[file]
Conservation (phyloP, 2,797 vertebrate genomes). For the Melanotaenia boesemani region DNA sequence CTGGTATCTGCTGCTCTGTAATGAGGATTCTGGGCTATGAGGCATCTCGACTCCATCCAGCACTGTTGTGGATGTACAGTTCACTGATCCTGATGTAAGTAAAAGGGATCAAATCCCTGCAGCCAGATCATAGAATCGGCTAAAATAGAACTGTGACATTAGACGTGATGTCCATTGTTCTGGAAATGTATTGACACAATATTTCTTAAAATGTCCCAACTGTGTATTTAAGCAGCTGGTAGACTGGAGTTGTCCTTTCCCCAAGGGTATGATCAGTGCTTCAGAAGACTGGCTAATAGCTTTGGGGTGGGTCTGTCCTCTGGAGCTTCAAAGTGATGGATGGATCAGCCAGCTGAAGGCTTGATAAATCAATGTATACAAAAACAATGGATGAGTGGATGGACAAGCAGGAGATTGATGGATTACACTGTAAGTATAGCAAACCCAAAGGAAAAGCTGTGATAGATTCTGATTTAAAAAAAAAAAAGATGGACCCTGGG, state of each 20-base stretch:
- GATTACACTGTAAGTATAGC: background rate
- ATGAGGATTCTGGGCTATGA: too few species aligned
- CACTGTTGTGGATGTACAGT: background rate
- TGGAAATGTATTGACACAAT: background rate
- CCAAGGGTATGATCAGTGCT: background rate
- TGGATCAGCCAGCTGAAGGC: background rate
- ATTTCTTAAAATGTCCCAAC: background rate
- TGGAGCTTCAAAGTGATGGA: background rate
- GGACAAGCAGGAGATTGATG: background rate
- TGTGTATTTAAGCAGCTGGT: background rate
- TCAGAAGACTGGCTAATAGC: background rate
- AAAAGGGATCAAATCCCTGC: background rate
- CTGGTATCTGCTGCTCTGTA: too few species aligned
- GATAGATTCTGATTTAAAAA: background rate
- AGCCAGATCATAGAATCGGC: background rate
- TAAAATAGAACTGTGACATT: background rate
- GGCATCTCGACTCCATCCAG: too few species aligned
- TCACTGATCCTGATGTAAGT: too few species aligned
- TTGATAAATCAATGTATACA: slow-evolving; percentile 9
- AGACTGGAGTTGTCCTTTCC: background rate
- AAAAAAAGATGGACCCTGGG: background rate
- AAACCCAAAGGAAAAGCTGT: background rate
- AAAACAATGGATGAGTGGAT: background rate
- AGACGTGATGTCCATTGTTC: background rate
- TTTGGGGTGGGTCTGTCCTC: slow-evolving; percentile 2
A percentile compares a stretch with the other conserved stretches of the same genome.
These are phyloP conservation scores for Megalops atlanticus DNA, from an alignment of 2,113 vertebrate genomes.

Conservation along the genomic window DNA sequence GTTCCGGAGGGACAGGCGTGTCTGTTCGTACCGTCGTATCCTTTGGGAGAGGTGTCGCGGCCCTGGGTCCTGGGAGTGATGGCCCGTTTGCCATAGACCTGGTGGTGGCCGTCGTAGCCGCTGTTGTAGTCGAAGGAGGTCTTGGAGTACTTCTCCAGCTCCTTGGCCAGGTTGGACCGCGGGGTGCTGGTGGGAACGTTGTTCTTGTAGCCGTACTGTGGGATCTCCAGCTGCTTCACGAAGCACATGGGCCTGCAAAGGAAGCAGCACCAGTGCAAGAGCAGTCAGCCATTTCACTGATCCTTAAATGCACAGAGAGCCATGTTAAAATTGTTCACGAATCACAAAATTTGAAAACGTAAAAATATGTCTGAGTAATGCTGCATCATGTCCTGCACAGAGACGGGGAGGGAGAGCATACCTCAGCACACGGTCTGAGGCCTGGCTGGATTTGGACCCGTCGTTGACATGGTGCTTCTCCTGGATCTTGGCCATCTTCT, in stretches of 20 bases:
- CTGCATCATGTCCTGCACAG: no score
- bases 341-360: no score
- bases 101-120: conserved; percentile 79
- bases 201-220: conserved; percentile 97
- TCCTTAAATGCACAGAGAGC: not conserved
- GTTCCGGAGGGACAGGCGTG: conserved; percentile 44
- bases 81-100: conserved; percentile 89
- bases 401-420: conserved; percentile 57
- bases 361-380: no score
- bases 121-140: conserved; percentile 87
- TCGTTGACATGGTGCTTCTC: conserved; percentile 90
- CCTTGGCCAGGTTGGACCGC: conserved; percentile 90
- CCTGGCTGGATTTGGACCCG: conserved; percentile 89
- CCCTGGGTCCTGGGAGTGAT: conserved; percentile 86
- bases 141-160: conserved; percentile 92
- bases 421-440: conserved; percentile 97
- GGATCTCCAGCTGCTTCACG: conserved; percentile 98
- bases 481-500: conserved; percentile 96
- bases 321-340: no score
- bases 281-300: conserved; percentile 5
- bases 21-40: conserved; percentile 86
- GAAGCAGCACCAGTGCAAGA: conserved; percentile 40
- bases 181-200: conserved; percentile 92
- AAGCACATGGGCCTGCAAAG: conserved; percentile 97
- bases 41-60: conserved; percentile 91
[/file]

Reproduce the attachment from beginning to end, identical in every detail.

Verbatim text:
Conservation (phyloP, 2,797 vertebrate genomes). For the Melanotaenia boesemani region DNA sequence CTGGTATCTGCTGCTCTGTAATGAGGATTCTGGGCTATGAGGCATCTCGACTCCATCCAGCACTGTTGTGGATGTACAGTTCACTGATCCTGATGTAAGTAAAAGGGATCAAATCCCTGCAGCCAGATCATAGAATCGGCTAAAATAGAACTGTGACATTAGACGTGATGTCCATTGTTCTGGAAATGTATTGACACAATATTTCTTAAAATGTCCCAACTGTGTATTTAAGCAGCTGGTAGACTGGAGTTGTCCTTTCCCCAAGGGTATGATCAGTGCTTCAGAAGACTGGCTAATAGCTTTGGGGTGGGTCTGTCCTCTGGAGCTTCAAAGTGATGGATGGATCAGCCAGCTGAAGGCTTGATAAATCAATGTATACAAAAACAATGGATGAGTGGATGGACAAGCAGGAGATTGATGGATTACACTGTAAGTATAGCAAACCCAAAGGAAAAGCTGTGATAGATTCTGATTTAAAAAAAAAAAAGATGGACCCTGGG, state of each 20-base stretch:
- GATTACACTGTAAGTATAGC: background rate
- ATGAGGATTCTGGGCTATGA: too few species aligned
- CACTGTTGTGGATGTACAGT: background rate
- TGGAAATGTATTGACACAAT: background rate
- CCAAGGGTATGATCAGTGCT: background rate
- TGGATCAGCCAGCTGAAGGC: background rate
- ATTTCTTAAAATGTCCCAAC: background rate
- TGGAGCTTCAAAGTGATGGA: background rate
- GGACAAGCAGGAGATTGATG: background rate
- TGTGTATTTAAGCAGCTGGT: background rate
- TCAGAAGACTGGCTAATAGC: background rate
- AAAAGGGATCAAATCCCTGC: background rate
- CTGGTATCTGCTGCTCTGTA: too few species aligned
- GATAGATTCTGATTTAAAAA: background rate
- AGCCAGATCATAGAATCGGC: background rate
- TAAAATAGAACTGTGACATT: background rate
- GGCATCTCGACTCCATCCAG: too few species aligned
- TCACTGATCCTGATGTAAGT: too few species aligned
- TTGATAAATCAATGTATACA: slow-evolving; percentile 9
- AGACTGGAGTTGTCCTTTCC: background rate
- AAAAAAAGATGGACCCTGGG: background rate
- AAACCCAAAGGAAAAGCTGT: background rate
- AAAACAATGGATGAGTGGAT: background rate
- AGACGTGATGTCCATTGTTC: background rate
- TTTGGGGTGGGTCTGTCCTC: slow-evolving; percentile 2
A percentile compares a stretch with the other conserved stretches of the same genome.
These are phyloP conservation scores for Megalops atlanticus DNA, from an alignment of 2,113 vertebrate genomes.

Conservation along the genomic window DNA sequence GTTCCGGAGGGACAGGCGTGTCTGTTCGTACCGTCGTATCCTTTGGGAGAGGTGTCGCGGCCCTGGGTCCTGGGAGTGATGGCCCGTTTGCCATAGACCTGGTGGTGGCCGTCGTAGCCGCTGTTGTAGTCGAAGGAGGTCTTGGAGTACTTCTCCAGCTCCTTGGCCAGGTTGGACCGCGGGGTGCTGGTGGGAACGTTGTTCTTGTAGCCGTACTGTGGGATCTCCAGCTGCTTCACGAAGCACATGGGCCTGCAAAGGAAGCAGCACCAGTGCAAGAGCAGTCAGCCATTTCACTGATCCTTAAATGCACAGAGAGCCATGTTAAAATTGTTCACGAATCACAAAATTTGAAAACGTAAAAATATGTCTGAGTAATGCTGCATCATGTCCTGCACAGAGACGGGGAGGGAGAGCATACCTCAGCACACGGTCTGAGGCCTGGCTGGATTTGGACCCGTCGTTGACATGGTGCTTCTCCTGGATCTTGGCCATCTTCT, in stretches of 20 bases:
- CTGCATCATGTCCTGCACAG: no score
- bases 341-360: no score
- bases 101-120: conserved; percentile 79
- bases 201-220: conserved; percentile 97
- TCCTTAAATGCACAGAGAGC: not conserved
- GTTCCGGAGGGACAGGCGTG: conserved; percentile 44
- bases 81-100: conserved; percentile 89
- bases 401-420: conserved; percentile 57
- bases 361-380: no score
- bases 121-140: conserved; percentile 87
- TCGTTGACATGGTGCTTCTC: conserved; percentile 90
- CCTTGGCCAGGTTGGACCGC: conserved; percentile 90
- CCTGGCTGGATTTGGACCCG: conserved; percentile 89
- CCCTGGGTCCTGGGAGTGAT: conserved; percentile 86
- bases 141-160: conserved; percentile 92
- bases 421-440: conserved; percentile 97
- GGATCTCCAGCTGCTTCACG: conserved; percentile 98
- bases 481-500: conserved; percentile 96
- bases 321-340: no score
- bases 281-300: conserved; percentile 5
- bases 21-40: conserved; percentile 86
- GAAGCAGCACCAGTGCAAGA: conserved; percentile 40
- bases 181-200: conserved; percentile 92
- AAGCACATGGGCCTGCAAAG: conserved; percentile 97
- bases 41-60: conserved; percentile 91